Editorial: Playing it safe

Trent Ernst, Editor

This one goes out to all the single ladies. And the single laddies. It’s time we had the talk.

You know … THE talk.

Yes, we’re about to break out the forbidden words out of the vault where they are stored. Children, avert your eyes. People with weaker constitutions may want to sit and possibly wave themselves with a fan. Happily married people can hold hands and gloat or point fingers and laugh at their single friends.

Because there’s a crisis happening.

In Vancouver, nearly 500 cases of syphilis were reported. That’s more than double the number that were reported a decade ago.

Syphilis is an STI, and the S stands for ess eee ex.

Well, I guess it stands for ess eee ex you eh el el why, but you know what I’m getting at here.

People are doing it, and they’re doing it wrong.

You’d thought we’d have learned from the HIV epidemic of the eighties, doing it unprotected can dangerous.

And it’s not just doing it that’s causing it. According to the BC Medical Journal, 15 percent of new cases are being spread orally. No, I’m not talking about kissing. Because unlike HIV, syphilis is quite happy to be spread by other means other than intercourse.

And it’s not just syphilis. In 2014, the rate of genital chlamydia increased to 288.4 per 100,000 population, “continuing the overall provincial trend of a steady increase since 1998,” says the BC Centre for Disease control.

Genital gonorrhea increased to 38.9 per 100,000 population, continuing an overall steady increase since 1998.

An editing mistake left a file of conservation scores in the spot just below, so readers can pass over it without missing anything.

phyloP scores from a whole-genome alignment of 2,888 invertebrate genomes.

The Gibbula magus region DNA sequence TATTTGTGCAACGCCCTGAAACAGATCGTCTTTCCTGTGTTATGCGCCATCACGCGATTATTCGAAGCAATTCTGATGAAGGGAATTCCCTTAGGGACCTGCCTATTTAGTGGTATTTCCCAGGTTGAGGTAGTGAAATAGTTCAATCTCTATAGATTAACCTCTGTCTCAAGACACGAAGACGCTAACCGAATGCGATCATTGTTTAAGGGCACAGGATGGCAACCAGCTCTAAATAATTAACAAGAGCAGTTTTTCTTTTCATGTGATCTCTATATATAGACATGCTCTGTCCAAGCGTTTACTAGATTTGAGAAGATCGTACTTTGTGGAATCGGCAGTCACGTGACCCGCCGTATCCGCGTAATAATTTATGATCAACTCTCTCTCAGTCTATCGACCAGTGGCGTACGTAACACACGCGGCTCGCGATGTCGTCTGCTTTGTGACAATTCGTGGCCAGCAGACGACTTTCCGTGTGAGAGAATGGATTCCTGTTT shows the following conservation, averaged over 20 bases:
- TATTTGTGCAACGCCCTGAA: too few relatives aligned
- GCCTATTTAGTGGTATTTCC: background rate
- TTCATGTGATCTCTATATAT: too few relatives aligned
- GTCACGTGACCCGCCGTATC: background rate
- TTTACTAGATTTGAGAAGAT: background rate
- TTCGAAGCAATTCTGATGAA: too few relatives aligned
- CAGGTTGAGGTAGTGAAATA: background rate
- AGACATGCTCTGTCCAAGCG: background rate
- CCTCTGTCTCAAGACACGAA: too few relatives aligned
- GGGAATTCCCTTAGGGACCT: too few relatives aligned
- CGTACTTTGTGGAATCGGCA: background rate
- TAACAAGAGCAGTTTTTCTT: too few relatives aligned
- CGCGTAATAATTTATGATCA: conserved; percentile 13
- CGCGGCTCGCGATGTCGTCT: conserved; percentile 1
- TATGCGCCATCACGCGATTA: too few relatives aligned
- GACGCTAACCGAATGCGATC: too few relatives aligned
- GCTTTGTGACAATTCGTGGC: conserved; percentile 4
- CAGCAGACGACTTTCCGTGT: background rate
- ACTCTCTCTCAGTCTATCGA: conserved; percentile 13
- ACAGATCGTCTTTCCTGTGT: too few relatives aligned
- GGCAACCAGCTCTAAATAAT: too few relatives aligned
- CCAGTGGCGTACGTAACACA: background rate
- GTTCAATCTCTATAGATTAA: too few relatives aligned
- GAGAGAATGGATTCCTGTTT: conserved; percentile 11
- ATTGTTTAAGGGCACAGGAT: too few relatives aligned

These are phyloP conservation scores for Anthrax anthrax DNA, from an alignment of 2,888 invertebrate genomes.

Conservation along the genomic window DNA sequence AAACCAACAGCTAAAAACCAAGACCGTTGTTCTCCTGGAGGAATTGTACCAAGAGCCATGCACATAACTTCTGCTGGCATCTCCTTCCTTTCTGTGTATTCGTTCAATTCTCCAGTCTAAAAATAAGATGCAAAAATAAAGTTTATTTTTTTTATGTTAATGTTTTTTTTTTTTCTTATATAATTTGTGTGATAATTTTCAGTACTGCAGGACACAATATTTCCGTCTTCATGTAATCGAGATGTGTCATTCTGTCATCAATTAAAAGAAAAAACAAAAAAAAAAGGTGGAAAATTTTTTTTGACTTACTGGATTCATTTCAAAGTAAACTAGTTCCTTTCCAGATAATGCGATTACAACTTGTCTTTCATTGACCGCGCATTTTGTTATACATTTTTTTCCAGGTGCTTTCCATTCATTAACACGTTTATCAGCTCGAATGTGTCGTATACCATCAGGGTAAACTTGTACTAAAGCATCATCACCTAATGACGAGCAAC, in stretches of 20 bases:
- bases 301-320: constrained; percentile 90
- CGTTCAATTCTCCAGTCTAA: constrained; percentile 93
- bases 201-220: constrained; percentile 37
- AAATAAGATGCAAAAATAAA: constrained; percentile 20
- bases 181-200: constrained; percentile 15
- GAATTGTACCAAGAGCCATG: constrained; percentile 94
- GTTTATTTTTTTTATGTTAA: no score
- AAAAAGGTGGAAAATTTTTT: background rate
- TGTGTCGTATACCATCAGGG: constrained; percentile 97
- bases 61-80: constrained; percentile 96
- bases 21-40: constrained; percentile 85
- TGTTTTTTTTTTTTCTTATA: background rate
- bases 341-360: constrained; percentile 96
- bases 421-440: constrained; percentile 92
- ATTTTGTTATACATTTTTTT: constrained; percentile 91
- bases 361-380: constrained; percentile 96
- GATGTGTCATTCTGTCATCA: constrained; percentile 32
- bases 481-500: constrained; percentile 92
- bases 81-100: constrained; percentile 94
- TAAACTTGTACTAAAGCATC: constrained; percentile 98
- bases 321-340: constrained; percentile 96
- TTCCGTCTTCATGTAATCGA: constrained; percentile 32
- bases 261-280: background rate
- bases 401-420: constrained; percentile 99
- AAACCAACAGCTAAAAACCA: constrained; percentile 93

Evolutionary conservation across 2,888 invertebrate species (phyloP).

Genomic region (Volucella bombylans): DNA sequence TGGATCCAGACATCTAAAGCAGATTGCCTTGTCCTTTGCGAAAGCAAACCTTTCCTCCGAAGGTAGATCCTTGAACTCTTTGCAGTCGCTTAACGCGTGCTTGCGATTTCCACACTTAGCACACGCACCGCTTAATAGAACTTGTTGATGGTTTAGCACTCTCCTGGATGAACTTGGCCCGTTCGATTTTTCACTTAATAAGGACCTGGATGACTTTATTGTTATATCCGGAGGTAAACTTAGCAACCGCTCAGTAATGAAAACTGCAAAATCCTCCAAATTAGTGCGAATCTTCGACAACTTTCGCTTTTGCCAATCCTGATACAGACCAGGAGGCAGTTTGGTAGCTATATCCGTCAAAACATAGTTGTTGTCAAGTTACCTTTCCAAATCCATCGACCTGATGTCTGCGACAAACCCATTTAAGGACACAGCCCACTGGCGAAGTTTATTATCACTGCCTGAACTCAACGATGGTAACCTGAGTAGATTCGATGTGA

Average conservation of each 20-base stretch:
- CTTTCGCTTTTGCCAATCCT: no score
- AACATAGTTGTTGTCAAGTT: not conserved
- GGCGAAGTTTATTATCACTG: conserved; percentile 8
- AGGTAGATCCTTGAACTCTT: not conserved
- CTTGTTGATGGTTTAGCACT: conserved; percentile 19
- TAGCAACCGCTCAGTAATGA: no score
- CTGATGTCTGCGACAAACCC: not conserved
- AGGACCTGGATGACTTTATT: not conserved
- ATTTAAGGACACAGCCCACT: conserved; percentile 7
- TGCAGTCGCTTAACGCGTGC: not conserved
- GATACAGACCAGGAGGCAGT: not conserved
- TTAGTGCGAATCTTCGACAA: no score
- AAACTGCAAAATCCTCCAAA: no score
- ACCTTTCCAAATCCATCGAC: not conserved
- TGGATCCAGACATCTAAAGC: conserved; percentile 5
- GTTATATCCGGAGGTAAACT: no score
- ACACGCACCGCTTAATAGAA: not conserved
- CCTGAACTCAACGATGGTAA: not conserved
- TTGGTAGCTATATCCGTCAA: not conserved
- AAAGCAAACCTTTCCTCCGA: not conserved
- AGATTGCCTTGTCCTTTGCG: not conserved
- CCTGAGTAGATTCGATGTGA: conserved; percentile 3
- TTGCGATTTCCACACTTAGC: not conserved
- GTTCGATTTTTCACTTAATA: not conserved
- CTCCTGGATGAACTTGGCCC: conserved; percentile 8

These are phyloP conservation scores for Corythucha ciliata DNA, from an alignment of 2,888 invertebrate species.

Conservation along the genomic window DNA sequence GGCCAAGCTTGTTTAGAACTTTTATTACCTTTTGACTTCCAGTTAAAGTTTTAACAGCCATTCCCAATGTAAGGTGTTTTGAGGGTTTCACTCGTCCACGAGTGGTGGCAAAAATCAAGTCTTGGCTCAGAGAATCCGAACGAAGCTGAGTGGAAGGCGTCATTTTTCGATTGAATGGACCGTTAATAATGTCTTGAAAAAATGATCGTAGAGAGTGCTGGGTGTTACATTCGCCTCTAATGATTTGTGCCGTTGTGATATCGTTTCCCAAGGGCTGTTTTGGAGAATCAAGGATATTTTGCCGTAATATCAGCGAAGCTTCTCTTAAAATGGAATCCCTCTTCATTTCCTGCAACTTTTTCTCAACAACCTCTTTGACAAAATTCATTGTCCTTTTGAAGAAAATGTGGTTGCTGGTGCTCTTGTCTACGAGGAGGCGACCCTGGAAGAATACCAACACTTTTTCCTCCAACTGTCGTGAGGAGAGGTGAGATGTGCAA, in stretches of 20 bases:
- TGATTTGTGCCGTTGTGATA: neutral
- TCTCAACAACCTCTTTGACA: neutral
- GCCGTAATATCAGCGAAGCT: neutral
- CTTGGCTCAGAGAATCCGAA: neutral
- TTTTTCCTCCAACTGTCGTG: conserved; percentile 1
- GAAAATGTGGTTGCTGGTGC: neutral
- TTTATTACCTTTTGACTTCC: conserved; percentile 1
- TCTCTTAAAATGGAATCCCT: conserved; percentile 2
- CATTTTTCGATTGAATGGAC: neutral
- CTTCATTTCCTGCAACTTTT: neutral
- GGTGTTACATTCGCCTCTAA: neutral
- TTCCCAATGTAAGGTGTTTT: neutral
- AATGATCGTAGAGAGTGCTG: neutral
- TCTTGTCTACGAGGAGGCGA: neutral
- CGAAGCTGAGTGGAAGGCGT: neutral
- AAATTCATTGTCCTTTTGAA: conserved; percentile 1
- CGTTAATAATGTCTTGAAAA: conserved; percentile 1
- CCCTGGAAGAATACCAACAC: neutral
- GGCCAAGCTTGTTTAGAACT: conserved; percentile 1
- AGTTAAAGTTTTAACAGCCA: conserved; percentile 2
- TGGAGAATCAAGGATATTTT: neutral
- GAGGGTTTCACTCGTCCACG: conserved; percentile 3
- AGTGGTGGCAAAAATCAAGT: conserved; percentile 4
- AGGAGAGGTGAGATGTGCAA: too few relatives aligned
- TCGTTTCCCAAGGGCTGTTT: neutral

This, you might think is a Vancouver problem, or at least a big city problem. And you’d be wrong.

The highest rate of chlamydia outside of Vancouver? The North. The highest rate of gonorrhea outside of Vancouver? You guessed it. Indeed, nearly all forms of STIs are on the upswing.

In 2014, there were over a thousand cases of chlamydia reported in the North. To put that in context, that’s about a third the number of cases as reported in Vancouver.

In the Northeast, nearly 300 cases were reported.

There were only nine reported cases of Gonorrhea in the Northeast, about ten percent of the cases in the North. Which doesn’t sound like a lot, but here’s the deal. Gonorrhea? Is what they call an asymptomatic disease. This means that the number of people who are diagnosed with it are a small percentage of the actual people who have it.

And some people don’t understand what’s happening or the symptoms don’t bother them. Some people just think that it’s normal to feel like it burns when you pee.

But that doesn’t mean that the next person in the chain won’t feel the symptoms more strongly. And that next person? Could be you, if you’re not taking proper precautions. You know what I’m talking about.

I know this is an uncomfortable topic for some, but it’s gotta be said: don’t assume you’re safe simply because you live in Tumbler Ridge. Because that’s a dangerous game. So before you tap that, wrap that.

We’ve only touched on three STIs. There are at least 20 different ways that doing the nasty can turn nasty, from lice and scabies to warts and herpes and the aforementioned HIV. And while some STIs can be treated, including many of the aforementioned, there’s a number of STIs (herpes and warts and HIV) that are caused by viruses. While there are medications to treat the symptoms, there is currently no cure.

So if you are a player, play safe.